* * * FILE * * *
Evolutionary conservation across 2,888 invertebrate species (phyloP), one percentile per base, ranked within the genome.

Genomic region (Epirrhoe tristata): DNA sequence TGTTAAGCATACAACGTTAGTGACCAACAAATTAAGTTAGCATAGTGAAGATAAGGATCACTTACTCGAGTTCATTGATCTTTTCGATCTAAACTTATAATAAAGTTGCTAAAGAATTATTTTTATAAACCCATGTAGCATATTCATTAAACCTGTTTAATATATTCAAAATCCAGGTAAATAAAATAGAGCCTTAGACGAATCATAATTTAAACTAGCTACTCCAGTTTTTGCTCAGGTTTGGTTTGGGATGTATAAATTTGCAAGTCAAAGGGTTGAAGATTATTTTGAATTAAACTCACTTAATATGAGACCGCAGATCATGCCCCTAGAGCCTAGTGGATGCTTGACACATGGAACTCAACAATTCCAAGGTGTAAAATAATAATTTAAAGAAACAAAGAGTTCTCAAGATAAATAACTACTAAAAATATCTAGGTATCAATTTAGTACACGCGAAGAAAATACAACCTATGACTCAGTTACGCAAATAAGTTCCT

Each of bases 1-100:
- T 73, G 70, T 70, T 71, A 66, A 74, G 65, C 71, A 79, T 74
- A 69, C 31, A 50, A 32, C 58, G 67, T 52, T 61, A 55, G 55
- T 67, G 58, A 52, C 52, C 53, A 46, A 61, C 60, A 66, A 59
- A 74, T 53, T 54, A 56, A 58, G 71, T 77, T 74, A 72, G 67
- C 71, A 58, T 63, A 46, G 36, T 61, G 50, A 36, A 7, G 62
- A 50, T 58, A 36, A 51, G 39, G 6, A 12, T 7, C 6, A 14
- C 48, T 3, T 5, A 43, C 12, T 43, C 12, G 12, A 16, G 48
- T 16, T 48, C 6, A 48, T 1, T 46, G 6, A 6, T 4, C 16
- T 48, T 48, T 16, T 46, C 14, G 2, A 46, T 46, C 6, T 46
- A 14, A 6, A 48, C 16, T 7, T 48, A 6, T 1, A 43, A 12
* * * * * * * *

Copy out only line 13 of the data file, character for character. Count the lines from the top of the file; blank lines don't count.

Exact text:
- A 14, A 6, A 48, C 16, T 7, T 48, A 6, T 1, A 43, A 12